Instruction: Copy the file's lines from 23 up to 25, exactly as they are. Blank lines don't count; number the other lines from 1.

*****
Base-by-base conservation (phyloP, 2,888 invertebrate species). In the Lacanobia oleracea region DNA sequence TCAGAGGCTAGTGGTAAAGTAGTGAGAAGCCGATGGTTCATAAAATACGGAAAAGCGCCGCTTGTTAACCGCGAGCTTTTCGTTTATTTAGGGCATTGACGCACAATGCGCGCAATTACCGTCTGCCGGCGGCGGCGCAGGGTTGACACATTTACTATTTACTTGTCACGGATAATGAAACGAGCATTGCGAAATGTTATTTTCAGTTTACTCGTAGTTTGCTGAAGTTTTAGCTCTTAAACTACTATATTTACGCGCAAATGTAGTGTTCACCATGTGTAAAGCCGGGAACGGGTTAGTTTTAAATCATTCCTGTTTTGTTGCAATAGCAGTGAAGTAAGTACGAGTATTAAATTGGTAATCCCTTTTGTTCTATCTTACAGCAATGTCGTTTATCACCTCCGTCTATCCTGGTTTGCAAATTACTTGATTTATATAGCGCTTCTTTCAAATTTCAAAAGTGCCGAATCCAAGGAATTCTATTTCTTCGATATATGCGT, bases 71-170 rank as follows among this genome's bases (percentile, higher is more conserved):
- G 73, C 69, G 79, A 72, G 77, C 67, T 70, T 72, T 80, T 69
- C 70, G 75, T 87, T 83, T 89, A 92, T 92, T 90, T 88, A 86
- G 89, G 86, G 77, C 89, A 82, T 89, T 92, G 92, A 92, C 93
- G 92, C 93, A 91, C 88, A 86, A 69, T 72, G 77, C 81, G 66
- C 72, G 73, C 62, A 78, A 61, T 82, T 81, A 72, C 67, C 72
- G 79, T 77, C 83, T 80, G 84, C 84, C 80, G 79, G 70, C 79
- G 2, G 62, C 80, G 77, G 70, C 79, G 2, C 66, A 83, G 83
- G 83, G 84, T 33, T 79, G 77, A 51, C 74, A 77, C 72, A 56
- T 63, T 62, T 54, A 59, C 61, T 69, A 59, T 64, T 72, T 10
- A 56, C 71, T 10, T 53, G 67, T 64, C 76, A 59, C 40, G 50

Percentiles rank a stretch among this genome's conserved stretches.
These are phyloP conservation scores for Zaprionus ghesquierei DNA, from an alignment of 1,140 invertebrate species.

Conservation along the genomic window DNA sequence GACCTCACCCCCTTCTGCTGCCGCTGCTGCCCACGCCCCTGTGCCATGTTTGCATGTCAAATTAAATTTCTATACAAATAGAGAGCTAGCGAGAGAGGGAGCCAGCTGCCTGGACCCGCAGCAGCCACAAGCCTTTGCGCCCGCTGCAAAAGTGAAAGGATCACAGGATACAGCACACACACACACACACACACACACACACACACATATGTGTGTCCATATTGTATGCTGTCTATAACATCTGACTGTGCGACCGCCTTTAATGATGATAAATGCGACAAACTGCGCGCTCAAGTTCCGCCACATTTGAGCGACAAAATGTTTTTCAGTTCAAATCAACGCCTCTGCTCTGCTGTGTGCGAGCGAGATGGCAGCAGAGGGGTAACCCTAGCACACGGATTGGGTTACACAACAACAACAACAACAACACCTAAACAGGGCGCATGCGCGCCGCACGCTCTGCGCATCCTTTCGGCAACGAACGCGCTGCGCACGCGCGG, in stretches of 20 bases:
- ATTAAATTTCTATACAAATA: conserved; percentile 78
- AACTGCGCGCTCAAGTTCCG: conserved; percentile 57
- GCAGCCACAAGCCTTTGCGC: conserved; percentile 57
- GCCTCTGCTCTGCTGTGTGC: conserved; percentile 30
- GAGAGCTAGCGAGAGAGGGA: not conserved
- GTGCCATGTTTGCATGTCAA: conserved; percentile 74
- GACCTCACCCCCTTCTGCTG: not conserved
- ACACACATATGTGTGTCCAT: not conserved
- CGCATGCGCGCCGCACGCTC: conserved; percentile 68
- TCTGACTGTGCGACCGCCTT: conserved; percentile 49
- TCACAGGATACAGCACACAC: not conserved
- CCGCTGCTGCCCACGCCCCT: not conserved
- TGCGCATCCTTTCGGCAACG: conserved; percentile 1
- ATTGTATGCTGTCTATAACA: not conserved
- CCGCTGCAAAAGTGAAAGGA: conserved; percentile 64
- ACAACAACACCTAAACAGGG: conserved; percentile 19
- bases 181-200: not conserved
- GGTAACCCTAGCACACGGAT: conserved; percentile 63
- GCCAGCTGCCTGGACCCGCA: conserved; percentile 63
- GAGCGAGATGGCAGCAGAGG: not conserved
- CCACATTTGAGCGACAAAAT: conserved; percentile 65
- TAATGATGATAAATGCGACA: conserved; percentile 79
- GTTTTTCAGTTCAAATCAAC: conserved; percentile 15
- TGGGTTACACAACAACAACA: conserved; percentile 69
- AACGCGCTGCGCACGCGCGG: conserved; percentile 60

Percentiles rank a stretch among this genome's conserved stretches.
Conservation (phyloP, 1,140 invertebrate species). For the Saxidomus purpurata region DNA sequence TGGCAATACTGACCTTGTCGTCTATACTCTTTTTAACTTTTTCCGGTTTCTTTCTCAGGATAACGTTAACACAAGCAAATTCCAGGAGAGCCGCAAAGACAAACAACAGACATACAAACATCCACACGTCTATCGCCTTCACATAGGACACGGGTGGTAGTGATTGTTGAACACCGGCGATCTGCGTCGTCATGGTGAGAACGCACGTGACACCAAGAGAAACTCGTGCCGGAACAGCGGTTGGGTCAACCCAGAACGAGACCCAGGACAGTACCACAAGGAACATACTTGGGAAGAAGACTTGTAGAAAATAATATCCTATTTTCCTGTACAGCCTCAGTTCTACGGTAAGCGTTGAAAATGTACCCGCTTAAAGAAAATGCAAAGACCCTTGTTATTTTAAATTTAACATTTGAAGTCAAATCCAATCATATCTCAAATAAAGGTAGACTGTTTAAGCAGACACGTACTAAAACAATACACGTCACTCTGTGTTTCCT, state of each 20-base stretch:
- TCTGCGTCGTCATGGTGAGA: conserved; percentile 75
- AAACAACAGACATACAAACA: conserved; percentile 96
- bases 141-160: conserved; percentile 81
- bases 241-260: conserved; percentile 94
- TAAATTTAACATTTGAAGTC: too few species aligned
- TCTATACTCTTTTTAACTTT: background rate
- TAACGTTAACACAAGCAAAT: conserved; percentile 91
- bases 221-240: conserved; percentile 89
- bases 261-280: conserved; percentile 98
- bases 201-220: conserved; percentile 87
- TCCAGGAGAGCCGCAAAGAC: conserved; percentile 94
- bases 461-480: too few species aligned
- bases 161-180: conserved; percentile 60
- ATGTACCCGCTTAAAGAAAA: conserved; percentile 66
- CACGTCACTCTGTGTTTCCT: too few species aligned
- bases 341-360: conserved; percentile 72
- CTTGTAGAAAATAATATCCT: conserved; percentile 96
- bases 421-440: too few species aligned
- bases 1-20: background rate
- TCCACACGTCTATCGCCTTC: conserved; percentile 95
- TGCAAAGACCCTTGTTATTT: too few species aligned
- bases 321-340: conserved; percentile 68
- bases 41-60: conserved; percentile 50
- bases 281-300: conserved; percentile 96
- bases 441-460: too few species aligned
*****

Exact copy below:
- CGCATGCGCGCCGCACGCTC: conserved; percentile 68
- TCTGACTGTGCGACCGCCTT: conserved; percentile 49
- TCACAGGATACAGCACACAC: not conserved